Right?

Right…

I think.

Exasperated with myself, I threw on a plain white tee with my cut off jean shorts and Nike running shoes, and then topped it off with a turquoise baseball hat to match my tennis shoes.  I strode quickly through the bedroom door before I could change my mind and made my way to the living room to wait.  But before I even made it out of the hall, I heard a knock on the door.  My heart skipped and suddenly my apartment was way too warm.  In a sheer panic, I thought about rushing to my room to change yet again.

Pull yourself together, woman!

I took a deep breath, strode to the door, and gently swung it open, an impassive mask set on my face.  Grey stood there, hands in the pockets of his dark wash jeans and white tee.  My eyes trailed up to his royal blue ball cap.  We basically matched.  How embarrassing.  But despite my sentiments, a smile automatically curled the corners of my mouth.  When his gaze met mine, he grinned.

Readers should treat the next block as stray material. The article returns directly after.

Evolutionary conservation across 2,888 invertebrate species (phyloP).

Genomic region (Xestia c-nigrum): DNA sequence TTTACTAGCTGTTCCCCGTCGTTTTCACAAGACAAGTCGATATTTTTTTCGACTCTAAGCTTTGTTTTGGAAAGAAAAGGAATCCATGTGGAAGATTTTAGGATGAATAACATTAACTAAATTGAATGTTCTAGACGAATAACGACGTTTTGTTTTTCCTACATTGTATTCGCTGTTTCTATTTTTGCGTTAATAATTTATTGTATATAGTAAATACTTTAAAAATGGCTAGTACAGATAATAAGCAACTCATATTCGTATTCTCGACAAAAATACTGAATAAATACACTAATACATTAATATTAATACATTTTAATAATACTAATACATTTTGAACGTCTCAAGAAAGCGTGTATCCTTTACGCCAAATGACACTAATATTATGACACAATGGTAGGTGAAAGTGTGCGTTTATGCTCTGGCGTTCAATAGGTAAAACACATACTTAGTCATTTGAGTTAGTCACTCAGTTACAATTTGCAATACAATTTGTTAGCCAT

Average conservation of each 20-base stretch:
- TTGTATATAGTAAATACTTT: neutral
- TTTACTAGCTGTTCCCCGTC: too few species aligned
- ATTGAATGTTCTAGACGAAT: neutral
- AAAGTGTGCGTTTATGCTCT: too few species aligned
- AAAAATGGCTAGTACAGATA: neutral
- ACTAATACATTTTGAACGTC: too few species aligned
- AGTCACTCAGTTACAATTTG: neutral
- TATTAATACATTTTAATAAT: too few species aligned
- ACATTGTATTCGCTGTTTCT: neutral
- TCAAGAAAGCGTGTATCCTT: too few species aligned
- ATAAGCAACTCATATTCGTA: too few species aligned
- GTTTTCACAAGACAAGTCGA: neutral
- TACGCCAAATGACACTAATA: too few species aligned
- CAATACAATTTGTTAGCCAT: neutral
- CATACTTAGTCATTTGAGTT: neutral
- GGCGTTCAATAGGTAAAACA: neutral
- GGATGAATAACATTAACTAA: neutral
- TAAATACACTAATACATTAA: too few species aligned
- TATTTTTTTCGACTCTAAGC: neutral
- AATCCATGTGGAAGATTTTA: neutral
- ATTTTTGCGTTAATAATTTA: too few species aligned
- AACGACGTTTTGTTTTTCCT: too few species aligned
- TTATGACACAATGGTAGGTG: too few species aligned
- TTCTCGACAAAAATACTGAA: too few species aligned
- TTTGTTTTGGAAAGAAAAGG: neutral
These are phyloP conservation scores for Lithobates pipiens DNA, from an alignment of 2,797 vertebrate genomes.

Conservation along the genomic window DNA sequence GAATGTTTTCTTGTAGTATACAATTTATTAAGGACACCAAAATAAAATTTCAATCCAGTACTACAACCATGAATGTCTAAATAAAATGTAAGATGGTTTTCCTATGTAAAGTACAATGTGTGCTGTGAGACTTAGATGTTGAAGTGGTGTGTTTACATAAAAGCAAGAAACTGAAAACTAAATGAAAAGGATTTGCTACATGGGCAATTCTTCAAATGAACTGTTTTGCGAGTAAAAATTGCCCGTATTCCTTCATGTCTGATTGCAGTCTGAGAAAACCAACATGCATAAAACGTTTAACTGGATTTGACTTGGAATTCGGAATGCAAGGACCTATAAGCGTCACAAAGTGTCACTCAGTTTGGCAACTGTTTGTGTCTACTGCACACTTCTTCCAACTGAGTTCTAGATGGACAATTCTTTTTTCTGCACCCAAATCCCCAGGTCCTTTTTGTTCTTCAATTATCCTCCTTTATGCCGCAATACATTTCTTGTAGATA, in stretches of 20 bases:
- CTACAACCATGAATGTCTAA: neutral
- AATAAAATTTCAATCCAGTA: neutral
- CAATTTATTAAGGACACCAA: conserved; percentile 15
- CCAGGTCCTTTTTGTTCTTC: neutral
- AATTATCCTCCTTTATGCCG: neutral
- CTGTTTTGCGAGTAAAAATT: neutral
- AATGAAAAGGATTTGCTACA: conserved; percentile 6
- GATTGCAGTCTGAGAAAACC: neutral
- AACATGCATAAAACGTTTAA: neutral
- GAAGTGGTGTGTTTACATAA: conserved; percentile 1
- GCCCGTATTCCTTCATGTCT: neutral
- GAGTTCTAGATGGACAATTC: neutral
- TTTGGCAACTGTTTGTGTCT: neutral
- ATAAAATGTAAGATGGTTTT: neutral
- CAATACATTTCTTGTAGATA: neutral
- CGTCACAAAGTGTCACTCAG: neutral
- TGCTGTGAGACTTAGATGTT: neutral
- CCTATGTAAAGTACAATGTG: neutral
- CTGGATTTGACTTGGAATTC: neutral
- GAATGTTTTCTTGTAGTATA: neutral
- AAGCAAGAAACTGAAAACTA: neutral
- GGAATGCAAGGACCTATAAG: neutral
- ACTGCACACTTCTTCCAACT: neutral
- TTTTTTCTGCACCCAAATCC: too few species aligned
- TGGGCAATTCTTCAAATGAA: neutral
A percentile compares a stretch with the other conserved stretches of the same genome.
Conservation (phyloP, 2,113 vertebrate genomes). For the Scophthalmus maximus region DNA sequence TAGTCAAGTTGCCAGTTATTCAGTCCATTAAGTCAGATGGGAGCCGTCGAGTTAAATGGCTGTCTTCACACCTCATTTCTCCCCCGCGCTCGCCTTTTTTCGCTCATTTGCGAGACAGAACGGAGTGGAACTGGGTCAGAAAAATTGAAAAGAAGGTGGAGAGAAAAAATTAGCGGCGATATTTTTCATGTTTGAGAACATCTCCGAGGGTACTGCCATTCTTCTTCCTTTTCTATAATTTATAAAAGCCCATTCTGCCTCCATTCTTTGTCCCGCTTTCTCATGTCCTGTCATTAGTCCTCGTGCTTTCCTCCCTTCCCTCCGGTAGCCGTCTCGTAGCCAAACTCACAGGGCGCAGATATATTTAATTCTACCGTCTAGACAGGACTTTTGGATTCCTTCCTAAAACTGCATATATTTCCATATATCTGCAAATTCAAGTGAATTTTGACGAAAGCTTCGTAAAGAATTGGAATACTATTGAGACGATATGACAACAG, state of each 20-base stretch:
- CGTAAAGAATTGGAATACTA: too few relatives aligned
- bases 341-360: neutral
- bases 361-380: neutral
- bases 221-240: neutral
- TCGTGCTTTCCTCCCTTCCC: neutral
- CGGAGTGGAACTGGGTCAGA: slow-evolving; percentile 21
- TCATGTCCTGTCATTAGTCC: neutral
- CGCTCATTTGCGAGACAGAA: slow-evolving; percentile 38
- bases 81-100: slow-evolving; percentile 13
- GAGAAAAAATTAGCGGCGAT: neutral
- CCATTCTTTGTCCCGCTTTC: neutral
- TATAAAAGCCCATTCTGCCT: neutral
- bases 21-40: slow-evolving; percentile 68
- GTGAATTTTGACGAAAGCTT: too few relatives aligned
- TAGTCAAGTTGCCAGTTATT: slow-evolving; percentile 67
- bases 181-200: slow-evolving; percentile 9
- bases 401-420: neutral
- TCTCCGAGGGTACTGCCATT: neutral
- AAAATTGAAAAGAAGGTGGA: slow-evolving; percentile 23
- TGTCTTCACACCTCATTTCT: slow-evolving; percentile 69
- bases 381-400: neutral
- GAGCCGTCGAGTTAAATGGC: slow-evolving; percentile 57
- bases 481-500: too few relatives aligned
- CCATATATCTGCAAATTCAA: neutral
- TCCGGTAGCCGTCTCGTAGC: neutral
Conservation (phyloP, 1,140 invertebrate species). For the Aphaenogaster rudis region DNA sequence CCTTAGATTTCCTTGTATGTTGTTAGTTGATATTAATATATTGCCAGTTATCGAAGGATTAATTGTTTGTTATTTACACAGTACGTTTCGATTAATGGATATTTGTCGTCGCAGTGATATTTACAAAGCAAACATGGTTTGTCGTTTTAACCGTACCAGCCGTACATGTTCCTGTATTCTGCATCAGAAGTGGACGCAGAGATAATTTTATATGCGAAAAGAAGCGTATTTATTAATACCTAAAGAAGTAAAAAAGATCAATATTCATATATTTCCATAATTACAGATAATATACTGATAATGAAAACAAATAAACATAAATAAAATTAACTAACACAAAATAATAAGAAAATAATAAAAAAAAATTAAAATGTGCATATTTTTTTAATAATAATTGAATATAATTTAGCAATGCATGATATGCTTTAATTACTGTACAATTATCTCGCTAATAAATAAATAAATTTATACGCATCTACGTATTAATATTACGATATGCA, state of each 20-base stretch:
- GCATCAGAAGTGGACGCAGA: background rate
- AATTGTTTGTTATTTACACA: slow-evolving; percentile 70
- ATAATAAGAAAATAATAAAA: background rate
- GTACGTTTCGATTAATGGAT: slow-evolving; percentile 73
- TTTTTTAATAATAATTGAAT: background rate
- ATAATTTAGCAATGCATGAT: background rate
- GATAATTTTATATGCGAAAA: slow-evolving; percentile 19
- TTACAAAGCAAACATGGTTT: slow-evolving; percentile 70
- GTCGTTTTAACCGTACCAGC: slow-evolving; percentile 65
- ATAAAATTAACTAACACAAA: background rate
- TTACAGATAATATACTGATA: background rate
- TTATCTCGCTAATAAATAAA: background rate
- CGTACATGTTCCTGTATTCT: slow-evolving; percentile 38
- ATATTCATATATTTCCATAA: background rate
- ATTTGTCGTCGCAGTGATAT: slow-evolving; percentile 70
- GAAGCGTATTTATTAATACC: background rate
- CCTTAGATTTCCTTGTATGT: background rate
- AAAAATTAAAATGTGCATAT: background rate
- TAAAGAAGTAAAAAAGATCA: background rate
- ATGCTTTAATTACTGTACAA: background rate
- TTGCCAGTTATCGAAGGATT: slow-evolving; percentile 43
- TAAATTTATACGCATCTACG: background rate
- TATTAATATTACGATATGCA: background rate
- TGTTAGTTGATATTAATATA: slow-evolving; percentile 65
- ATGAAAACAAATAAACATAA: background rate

“Alright, one of us has to change.” I joked.

“And ruin our perfect wardrobe collaboration?  Not a chance.  Let’s go, twinkie,” he gestured for me to follow.  I followed him down the stairs of my two-story apartment building.  The air smelled like summer: chlorine, barbecue, and sunscreen.  It was an early summer morning in Oklahoma and it hadn’t had a chance to become unbearably hot yet.  The ever-present Oklahoma “breeze” even had a slight chill to it, making me wish I had brought a light jacket.  But as soon as I stepped out into the sun, the chill was gone and a pleasant warmth permeated my skin.  I closed my eyes briefly and sighed.  When I opened my eyes, Grey was opening the door to a very nice, very huge black truck; from the looks of it, a Ford Raptor.  My brother, Dax, would be drooling right about now.